Film Review: Regular or Super

June 9, 2014

By ArchitectureInMotion

“The long path through function to creative work has only a single goal: to create order out of the desperate confusion of our time.”

Mies Van der Rohe (1886-1969)

“Regular or Super: Views on Mies van der Rohe” is a 2004 film that offers a fascinating glimpse on the life and works of one of the 20th century’s most influential architects to-date, and a pioneer of modern architecture to whom the famous motto “Less is more” is attributed.

The movie embraces this motto as a starting point, beginning with one of the last projects that Mies worked on before he died: a simple gas station in Nun’s Island in Montreal, created in 1976. From there, the tale of the legendary German-American architect begins: from his early works in Berlin, to his role in the Bauhaus School in the 30s until it was shut down by the Nazis, through his departure to the United States and his vast amount of work in Chicago. The viewers are taken on a journey of discovery of some of the most important buildings of our times, such as Manhattan’s Seagram Building, Berlin’s Neue Nationalgalerie, and Chicago’s towering apartment houses on Lakeshore Drive.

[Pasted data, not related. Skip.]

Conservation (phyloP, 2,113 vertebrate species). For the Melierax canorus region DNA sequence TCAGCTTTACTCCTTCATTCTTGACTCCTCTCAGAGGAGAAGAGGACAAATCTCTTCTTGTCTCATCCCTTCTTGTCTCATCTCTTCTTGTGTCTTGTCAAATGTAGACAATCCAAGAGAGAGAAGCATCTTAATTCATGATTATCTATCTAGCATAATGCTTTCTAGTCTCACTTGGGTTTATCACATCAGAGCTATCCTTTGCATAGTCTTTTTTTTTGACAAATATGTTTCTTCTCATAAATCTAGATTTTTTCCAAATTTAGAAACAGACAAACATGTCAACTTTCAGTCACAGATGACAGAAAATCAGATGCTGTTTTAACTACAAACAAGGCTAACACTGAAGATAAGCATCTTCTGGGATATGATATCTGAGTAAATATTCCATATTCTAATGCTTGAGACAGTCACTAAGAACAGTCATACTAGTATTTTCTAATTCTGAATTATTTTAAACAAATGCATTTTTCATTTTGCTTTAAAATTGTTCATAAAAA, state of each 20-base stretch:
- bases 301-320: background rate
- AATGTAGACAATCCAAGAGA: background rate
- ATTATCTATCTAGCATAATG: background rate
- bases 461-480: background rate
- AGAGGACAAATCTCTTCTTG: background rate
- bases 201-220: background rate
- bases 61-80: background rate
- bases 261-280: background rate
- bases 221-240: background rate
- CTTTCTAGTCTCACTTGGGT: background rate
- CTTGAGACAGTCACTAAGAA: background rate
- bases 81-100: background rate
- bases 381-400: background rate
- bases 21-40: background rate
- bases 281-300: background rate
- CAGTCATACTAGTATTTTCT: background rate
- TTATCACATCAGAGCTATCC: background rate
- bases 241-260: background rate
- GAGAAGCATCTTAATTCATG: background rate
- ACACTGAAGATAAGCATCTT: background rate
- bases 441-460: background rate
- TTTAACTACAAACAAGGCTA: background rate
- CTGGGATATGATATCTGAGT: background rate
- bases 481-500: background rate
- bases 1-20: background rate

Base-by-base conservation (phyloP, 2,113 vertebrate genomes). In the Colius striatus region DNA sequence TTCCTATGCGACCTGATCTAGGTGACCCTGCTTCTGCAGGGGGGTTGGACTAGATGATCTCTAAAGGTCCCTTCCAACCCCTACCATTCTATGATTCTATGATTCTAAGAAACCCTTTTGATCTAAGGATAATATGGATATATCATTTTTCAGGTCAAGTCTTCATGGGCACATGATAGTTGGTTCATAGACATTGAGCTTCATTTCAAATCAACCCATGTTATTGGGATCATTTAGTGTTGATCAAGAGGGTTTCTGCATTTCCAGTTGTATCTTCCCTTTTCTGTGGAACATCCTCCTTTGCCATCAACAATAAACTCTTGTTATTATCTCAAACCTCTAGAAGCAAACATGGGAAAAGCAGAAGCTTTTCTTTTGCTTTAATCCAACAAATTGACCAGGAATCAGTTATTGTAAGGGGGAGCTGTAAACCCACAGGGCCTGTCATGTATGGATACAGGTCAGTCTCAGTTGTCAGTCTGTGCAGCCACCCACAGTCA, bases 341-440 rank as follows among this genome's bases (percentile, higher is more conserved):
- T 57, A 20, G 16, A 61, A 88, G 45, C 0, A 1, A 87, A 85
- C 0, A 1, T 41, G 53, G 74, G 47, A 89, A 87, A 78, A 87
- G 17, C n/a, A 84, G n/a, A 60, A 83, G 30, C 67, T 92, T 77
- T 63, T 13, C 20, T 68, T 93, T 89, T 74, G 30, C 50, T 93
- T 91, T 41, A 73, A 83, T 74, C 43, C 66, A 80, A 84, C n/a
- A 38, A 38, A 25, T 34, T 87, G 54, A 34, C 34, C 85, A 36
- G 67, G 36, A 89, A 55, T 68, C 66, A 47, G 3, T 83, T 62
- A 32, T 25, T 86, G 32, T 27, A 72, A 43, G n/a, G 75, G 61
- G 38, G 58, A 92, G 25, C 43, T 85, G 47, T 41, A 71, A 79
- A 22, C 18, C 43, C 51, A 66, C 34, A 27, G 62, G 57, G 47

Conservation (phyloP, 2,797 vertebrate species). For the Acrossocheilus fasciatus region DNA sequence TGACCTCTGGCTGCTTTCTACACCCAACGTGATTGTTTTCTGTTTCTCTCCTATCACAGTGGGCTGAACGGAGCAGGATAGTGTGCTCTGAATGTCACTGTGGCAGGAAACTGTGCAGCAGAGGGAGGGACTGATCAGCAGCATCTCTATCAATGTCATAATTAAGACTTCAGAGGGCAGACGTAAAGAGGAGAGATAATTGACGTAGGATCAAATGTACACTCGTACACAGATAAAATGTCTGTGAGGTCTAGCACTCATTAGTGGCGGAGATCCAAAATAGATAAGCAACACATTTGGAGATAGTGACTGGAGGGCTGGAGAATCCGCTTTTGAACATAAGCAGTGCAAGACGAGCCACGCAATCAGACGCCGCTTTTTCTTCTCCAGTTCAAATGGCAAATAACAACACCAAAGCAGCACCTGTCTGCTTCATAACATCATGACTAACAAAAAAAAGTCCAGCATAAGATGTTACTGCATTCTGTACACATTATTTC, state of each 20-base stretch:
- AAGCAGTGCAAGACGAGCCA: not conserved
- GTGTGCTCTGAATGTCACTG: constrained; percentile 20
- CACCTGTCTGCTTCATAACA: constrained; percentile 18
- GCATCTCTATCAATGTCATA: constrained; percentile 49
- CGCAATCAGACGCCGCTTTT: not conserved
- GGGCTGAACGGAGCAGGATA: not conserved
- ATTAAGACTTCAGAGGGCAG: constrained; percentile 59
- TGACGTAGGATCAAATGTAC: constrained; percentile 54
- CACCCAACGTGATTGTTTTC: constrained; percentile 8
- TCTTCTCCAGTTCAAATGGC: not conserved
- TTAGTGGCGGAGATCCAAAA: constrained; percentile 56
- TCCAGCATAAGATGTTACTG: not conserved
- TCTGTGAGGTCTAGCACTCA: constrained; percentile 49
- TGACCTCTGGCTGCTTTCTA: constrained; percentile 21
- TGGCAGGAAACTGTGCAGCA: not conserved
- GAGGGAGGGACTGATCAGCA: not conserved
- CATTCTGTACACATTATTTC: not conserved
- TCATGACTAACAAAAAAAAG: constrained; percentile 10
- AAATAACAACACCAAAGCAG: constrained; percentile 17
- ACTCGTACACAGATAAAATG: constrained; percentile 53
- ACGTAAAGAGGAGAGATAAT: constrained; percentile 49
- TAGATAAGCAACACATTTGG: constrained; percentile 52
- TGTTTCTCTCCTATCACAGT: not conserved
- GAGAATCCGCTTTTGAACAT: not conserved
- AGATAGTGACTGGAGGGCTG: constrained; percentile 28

The question pondered: What makes this architecture special? What makes Mies’s “glass boxes” different? Mies rejected traditional ornamentation and cluttered classical styles, instead taking on as his mission to introduce a new language that represents the modern era, with an emphasis on glass and steel, and extreme attention to the smallest details.

With fascinating cinematography and beautiful original jazz music, the movie offers a holistic introduction to Mies’s 30 years of work. It presents commentaries and observations from some of today’s best architects, including Rem Koolhaas, Elizabeth Diller, and Phyllis Lambert.

*ArchitectureInMotion presents a screening of this film this Tuesday at 7iber Cafe.

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